We came into lab today in order to find the tension in a string when we hold a cart at many different angles.  First we found are partners; I worked with Joe.  Then we gathered our materials:  A 250 g cart, some string, scissors, an aluminum track, and a spring scale.  Goggles should be worn, as always in the laboratory.  We tied the string to the cart, being careful that the string could be held parallel to the track.  Joe tied a sailor's knot so that we could attach the spring scale to the cart.  I downloaded an app from the itunes library that shows an angle.  Now, with all materials in place, we could begin the experiment.  Joe carefully read the scale to the nearest 0.2 N, and he wrote down both readings in his notebook.  Finally, I graphed the data on a graph with a pencil, which I forgot to include in my materials list above.

[Is it considered satire if it's true?]

My purpose here is not* to make fun of a student who would write the above passage.  The question is, how do we get this student to write a proper, brief, clear, 3-sentence procedure?


I've had some success reminding the class of their audience.  They are not writing a "how to" manual, they're not writing for their English teacher who is ignorant of laboratory methods; the audience for a laboratory procedure is OTHER SCIENTISTS.  I make the audience even more concrete by identifying a recent alumnus: "Peter Chen, whom youall know took my class last year, should be able to figure out what you measured, and how you measured it."  They see with minimal prodding that Peter doesn't need to be told to gather materials.  Peter doesn't need a silly safety lecture.  Peter doesn't need to be told to record data carefully -- we take all these basic "skills" for granted, because we are scientists.  

The other useful reminder is about time.  A procedural lab question like this might be worth three points on an AP exam.  At the going rate of one point per minute, the test expects a few minutes of work -- no more. If you spend a lifetime writing multiple paragraphs, even if such paragraphs are pulitzer-prize worthy, you will earn... three points.  And you will NOT earn the other seven points available in this problem, because the bell has rung, the sun has set, and the exam is over.

It's important to model the correct writing style for the class at some point.  This is a different kind of writing than their English teacher has required -- after all, I used no drama, no interesting transitions, nothing about my feelings.  They have to see for themselves that it is okay to be short and "boring."  

And finally, perfect practice makes perfect.  Some folks will ignore all your advice until you take off points; then their next writeup will be perfect.  Others will need a figurative bashing over the head.  But with patient, persistent work, you can get your students comfortable with describing experimental procedures.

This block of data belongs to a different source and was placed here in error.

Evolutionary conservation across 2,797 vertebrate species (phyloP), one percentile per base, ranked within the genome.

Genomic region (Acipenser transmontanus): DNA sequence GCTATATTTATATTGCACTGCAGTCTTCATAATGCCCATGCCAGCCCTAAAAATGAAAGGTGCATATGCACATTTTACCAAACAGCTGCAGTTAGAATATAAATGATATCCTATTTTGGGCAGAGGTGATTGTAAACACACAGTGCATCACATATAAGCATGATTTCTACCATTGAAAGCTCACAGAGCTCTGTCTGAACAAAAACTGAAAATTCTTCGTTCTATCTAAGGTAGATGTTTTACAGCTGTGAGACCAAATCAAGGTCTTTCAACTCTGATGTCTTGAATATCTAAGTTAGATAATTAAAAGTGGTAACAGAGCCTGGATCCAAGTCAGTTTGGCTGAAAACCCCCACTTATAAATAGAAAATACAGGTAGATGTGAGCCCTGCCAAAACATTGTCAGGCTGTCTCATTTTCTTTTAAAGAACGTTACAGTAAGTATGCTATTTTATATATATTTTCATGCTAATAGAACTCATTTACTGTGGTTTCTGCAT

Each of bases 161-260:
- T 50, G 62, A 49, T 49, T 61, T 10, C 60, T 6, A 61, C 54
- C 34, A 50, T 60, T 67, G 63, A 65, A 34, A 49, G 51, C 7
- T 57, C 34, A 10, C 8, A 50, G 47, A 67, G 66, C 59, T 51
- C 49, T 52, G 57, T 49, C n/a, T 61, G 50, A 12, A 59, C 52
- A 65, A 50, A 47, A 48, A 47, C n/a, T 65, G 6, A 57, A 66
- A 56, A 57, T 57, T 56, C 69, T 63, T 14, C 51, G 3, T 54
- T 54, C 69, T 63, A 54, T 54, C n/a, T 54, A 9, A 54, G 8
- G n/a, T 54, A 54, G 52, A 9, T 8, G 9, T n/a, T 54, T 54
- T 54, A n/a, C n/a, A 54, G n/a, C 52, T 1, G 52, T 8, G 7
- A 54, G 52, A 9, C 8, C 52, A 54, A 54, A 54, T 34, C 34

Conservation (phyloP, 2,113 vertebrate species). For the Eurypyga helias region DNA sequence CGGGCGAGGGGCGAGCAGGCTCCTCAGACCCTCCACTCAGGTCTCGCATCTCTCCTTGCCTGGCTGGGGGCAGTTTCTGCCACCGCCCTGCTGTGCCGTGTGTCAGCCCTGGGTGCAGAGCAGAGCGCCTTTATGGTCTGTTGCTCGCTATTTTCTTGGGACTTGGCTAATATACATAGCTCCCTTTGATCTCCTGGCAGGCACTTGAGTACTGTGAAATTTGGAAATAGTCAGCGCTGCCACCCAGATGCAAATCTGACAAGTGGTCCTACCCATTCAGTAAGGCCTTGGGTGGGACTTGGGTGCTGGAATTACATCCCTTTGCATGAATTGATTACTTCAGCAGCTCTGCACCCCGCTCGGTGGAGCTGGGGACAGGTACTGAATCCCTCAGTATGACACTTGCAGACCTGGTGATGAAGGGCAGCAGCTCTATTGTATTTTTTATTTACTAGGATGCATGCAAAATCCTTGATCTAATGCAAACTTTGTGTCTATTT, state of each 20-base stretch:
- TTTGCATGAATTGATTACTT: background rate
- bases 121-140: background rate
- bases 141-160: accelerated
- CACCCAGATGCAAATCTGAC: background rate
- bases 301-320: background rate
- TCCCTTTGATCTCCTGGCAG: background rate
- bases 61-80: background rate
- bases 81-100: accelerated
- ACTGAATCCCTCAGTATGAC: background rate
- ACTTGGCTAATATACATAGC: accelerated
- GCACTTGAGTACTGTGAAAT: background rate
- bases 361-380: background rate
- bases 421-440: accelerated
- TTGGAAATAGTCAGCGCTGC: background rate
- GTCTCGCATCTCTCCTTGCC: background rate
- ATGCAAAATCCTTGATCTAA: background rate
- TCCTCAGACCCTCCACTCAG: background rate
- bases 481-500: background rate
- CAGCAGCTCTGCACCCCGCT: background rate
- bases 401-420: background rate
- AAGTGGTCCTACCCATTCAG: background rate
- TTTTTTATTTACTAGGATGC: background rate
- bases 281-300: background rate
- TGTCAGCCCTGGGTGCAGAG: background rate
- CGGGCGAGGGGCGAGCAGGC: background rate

20 February 2012

The Four Minute Drill

My class is preparing for the second trimester exam.  Even though I provide an equation sheet on the exam itself, I still think it important for everyone to know the relevant equations cold. Without such knowledge, students approach tests as a game of "find the equation with a Q in it."  [See this post for some detailed analysis of how to use an equation sheet properly and improperly.]

My philosophy about memorizing equations relies heavily on, of all things, my seventh grade civics class.  Nowadays I couldn't tell you offhand who the governor of Virginia is, or who sits on my local county board of supervisors.*  But in 1985-86, I was the nearest thing to expert about Northern Kentucky and national politics.  I knew who Paul Simon was before he ran for president.  I knew that Kenton County's highest governmental position was called the "Judge-Executive."  And I still know these things... As we drove through Louisville over the summer on the "Gene Snyder freeway," I began singing Congressman Snyder's radio jingle while I explained to Burrito Girl why his district encompassed BOTH northern Louisville AND suburban Cincinnati.*

*Or if Madison County, Virginia even has a board of supervisors.
* Burrito Girl is my wife and sidekick.  As is so often true of my explanations, she didn't care.

Why did I, and do I still, know about civics?  Because Keen Babbage taught middle school civics at my school in 1985.  He didn't care that, even in pre-internet days, it was child's play to look up facts about local and national government.  In his opinion, all educated citizens knew off the top of their heads the length of term for a US senator.  And so, he made us learn these things.

Keen's crowning technique was the "4 minute drill," which I have adapted to physics.  He placed a list of civics facts on his podium.  He asked a question of each member of the class in turn; upon a correct response, the class earned a point, and he moved on to ask a new question of the next student.  If that student didn't know the answer, he could say "pass," and the question passed to the next student.  

Fast forward a quarter century.  My class takes "fundamentals quizzes" regularly.  But quizzes aren't always enough incentive to memorize facts; furthermore, even those who study diligently don't necessarily study effectively.  I use the "4 minute drill" to ensure that everyone at least learns their equations.